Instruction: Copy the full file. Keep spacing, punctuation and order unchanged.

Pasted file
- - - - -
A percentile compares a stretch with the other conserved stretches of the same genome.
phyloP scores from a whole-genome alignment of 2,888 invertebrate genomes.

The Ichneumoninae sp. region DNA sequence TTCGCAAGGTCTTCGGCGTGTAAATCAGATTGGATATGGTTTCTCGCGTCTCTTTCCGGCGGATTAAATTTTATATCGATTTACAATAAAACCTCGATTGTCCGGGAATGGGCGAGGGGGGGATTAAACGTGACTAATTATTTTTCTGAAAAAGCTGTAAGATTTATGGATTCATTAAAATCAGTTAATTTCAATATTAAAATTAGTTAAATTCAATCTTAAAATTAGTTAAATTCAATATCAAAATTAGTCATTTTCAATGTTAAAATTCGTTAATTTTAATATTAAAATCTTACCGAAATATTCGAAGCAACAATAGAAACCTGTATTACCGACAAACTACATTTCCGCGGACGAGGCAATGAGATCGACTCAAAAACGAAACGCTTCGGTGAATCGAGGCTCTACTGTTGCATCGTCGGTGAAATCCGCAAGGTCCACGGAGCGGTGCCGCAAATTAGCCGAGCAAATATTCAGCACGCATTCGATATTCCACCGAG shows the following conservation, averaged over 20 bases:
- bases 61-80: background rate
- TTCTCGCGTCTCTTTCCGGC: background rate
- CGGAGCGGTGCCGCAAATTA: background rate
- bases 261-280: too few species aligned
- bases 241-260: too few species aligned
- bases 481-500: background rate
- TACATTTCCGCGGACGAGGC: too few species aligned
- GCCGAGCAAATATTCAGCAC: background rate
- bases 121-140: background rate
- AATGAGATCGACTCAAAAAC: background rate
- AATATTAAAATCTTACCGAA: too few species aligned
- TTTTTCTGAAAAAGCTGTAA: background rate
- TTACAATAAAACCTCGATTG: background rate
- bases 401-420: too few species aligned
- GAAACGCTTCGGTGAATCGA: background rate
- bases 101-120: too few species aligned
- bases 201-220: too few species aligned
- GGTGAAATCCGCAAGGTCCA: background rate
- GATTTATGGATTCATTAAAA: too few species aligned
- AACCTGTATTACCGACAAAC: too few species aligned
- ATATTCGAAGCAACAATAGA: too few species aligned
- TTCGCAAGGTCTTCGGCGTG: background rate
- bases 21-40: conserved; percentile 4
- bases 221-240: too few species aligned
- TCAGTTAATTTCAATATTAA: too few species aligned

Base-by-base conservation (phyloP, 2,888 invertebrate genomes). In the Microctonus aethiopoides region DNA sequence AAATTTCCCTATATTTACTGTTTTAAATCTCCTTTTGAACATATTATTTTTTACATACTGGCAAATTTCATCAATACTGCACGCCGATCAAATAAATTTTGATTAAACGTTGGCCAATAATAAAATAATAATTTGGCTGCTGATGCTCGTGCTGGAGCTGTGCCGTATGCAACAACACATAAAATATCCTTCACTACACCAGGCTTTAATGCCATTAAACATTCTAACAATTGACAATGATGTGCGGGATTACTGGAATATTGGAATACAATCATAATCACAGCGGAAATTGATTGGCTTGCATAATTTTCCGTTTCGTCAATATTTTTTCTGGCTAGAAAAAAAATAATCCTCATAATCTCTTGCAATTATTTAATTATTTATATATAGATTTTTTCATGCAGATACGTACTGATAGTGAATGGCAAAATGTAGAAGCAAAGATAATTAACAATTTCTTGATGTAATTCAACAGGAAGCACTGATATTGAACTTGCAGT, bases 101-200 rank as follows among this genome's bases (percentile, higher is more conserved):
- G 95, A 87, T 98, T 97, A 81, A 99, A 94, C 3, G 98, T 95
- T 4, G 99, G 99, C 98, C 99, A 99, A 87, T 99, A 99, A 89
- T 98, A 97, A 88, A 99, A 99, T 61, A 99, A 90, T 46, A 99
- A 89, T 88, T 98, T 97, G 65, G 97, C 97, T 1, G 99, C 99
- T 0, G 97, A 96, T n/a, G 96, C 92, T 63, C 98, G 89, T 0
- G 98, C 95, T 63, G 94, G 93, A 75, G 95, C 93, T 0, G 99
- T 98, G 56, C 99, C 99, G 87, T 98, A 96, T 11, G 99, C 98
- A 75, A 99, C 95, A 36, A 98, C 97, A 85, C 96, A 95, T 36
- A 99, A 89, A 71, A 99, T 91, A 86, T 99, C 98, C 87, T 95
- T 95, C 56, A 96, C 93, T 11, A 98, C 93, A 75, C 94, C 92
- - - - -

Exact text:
A percentile compares a stretch with the other conserved stretches of the same genome.
phyloP scores from a whole-genome alignment of 2,888 invertebrate genomes.

The Ichneumoninae sp. region DNA sequence TTCGCAAGGTCTTCGGCGTGTAAATCAGATTGGATATGGTTTCTCGCGTCTCTTTCCGGCGGATTAAATTTTATATCGATTTACAATAAAACCTCGATTGTCCGGGAATGGGCGAGGGGGGGATTAAACGTGACTAATTATTTTTCTGAAAAAGCTGTAAGATTTATGGATTCATTAAAATCAGTTAATTTCAATATTAAAATTAGTTAAATTCAATCTTAAAATTAGTTAAATTCAATATCAAAATTAGTCATTTTCAATGTTAAAATTCGTTAATTTTAATATTAAAATCTTACCGAAATATTCGAAGCAACAATAGAAACCTGTATTACCGACAAACTACATTTCCGCGGACGAGGCAATGAGATCGACTCAAAAACGAAACGCTTCGGTGAATCGAGGCTCTACTGTTGCATCGTCGGTGAAATCCGCAAGGTCCACGGAGCGGTGCCGCAAATTAGCCGAGCAAATATTCAGCACGCATTCGATATTCCACCGAG shows the following conservation, averaged over 20 bases:
- bases 61-80: background rate
- TTCTCGCGTCTCTTTCCGGC: background rate
- CGGAGCGGTGCCGCAAATTA: background rate
- bases 261-280: too few species aligned
- bases 241-260: too few species aligned
- bases 481-500: background rate
- TACATTTCCGCGGACGAGGC: too few species aligned
- GCCGAGCAAATATTCAGCAC: background rate
- bases 121-140: background rate
- AATGAGATCGACTCAAAAAC: background rate
- AATATTAAAATCTTACCGAA: too few species aligned
- TTTTTCTGAAAAAGCTGTAA: background rate
- TTACAATAAAACCTCGATTG: background rate
- bases 401-420: too few species aligned
- GAAACGCTTCGGTGAATCGA: background rate
- bases 101-120: too few species aligned
- bases 201-220: too few species aligned
- GGTGAAATCCGCAAGGTCCA: background rate
- GATTTATGGATTCATTAAAA: too few species aligned
- AACCTGTATTACCGACAAAC: too few species aligned
- ATATTCGAAGCAACAATAGA: too few species aligned
- TTCGCAAGGTCTTCGGCGTG: background rate
- bases 21-40: conserved; percentile 4
- bases 221-240: too few species aligned
- TCAGTTAATTTCAATATTAA: too few species aligned

Base-by-base conservation (phyloP, 2,888 invertebrate genomes). In the Microctonus aethiopoides region DNA sequence AAATTTCCCTATATTTACTGTTTTAAATCTCCTTTTGAACATATTATTTTTTACATACTGGCAAATTTCATCAATACTGCACGCCGATCAAATAAATTTTGATTAAACGTTGGCCAATAATAAAATAATAATTTGGCTGCTGATGCTCGTGCTGGAGCTGTGCCGTATGCAACAACACATAAAATATCCTTCACTACACCAGGCTTTAATGCCATTAAACATTCTAACAATTGACAATGATGTGCGGGATTACTGGAATATTGGAATACAATCATAATCACAGCGGAAATTGATTGGCTTGCATAATTTTCCGTTTCGTCAATATTTTTTCTGGCTAGAAAAAAAATAATCCTCATAATCTCTTGCAATTATTTAATTATTTATATATAGATTTTTTCATGCAGATACGTACTGATAGTGAATGGCAAAATGTAGAAGCAAAGATAATTAACAATTTCTTGATGTAATTCAACAGGAAGCACTGATATTGAACTTGCAGT, bases 101-200 rank as follows among this genome's bases (percentile, higher is more conserved):
- G 95, A 87, T 98, T 97, A 81, A 99, A 94, C 3, G 98, T 95
- T 4, G 99, G 99, C 98, C 99, A 99, A 87, T 99, A 99, A 89
- T 98, A 97, A 88, A 99, A 99, T 61, A 99, A 90, T 46, A 99
- A 89, T 88, T 98, T 97, G 65, G 97, C 97, T 1, G 99, C 99
- T 0, G 97, A 96, T n/a, G 96, C 92, T 63, C 98, G 89, T 0
- G 98, C 95, T 63, G 94, G 93, A 75, G 95, C 93, T 0, G 99
- T 98, G 56, C 99, C 99, G 87, T 98, A 96, T 11, G 99, C 98
- A 75, A 99, C 95, A 36, A 98, C 97, A 85, C 96, A 95, T 36
- A 99, A 89, A 71, A 99, T 91, A 86, T 99, C 98, C 87, T 95
- T 95, C 56, A 96, C 93, T 11, A 98, C 93, A 75, C 94, C 92